(Kansas City, Mo.) March 22, 2016 – With new firm formation in decline, could policies that protect against some entrepreneurial risks and economic hazards encourage more people to start companies? According to a new Entrepreneurship Policy Digest released today by the Ewing Marion Kauffman Foundation, a more robust safety net could do just that.
Researchers found that business ownership increased 16 percent among households that were newly eligible for food stamps. And, in France, an unemployment insurance program increased business creation by allowing entrepreneurs to insure against business failure by retaining access to their unemployment benefits. Significantly, the program did not attract less-qualified or less-talented entrepreneurs, but drew entrepreneurs who outpaced their incumbent competitors in terms of hiring, productivity and wages.
The report recommends these strategies to encourage entrepreneurship:
The Policy Digest also includes a review of research on health insurance and entrepreneurship. Supporters of the Patient Protection and Affordable Care Act (ACA) claimed that decoupling health insurance and employment would boost entrepreneurship.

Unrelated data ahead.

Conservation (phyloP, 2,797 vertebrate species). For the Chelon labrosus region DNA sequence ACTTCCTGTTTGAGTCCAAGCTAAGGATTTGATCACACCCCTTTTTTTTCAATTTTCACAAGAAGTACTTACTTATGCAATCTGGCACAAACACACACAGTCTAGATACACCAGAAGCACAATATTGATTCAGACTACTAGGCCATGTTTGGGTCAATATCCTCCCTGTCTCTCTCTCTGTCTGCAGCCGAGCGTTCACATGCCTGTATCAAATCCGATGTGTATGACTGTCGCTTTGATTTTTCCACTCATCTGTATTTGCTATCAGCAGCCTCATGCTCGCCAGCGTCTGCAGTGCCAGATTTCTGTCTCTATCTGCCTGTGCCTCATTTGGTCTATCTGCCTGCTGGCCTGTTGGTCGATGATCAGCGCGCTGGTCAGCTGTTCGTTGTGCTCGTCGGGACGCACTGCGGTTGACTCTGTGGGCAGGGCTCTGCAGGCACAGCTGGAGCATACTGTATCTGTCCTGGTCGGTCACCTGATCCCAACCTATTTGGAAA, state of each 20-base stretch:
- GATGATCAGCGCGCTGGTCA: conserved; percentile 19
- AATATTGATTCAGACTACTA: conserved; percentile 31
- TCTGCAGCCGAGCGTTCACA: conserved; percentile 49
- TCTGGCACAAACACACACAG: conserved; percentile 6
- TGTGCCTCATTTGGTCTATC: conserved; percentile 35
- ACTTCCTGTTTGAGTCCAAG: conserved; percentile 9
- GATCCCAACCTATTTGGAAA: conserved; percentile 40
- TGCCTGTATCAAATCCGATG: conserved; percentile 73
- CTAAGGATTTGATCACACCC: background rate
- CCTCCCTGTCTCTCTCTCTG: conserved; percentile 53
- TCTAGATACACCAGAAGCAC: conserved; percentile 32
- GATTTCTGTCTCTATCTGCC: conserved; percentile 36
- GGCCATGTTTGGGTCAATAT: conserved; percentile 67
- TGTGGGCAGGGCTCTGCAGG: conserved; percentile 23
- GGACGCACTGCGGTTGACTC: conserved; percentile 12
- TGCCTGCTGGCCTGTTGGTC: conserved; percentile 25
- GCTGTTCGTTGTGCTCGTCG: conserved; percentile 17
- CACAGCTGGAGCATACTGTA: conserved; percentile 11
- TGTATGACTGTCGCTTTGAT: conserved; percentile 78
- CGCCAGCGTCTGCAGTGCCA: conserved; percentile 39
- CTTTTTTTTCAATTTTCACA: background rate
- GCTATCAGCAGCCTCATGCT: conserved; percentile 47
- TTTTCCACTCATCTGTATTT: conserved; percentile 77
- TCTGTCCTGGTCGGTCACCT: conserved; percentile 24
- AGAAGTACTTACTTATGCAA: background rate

The Digest also links to "Entrepreneurship and Economic Dynamism: Marginal Returns from Health Policy Thus Far," a white paper by Tom Miller, a resident fellow at the American Enterprise Institute. The paper includes an assessment of several possible changes in the near-term direction of national health policy and their potential impact on entrepreneurial activity, business formation and economic dynamism, including a look into the effects of the ACA on business creation rates.
Read the full Digest here >
The Kauffman Foundation’s Policy Digests consist of summaries of findings around relevant policy issues that will inform and educate policymakers. Read more Policy Digests and sign up to receive notification of subsequent Digests here >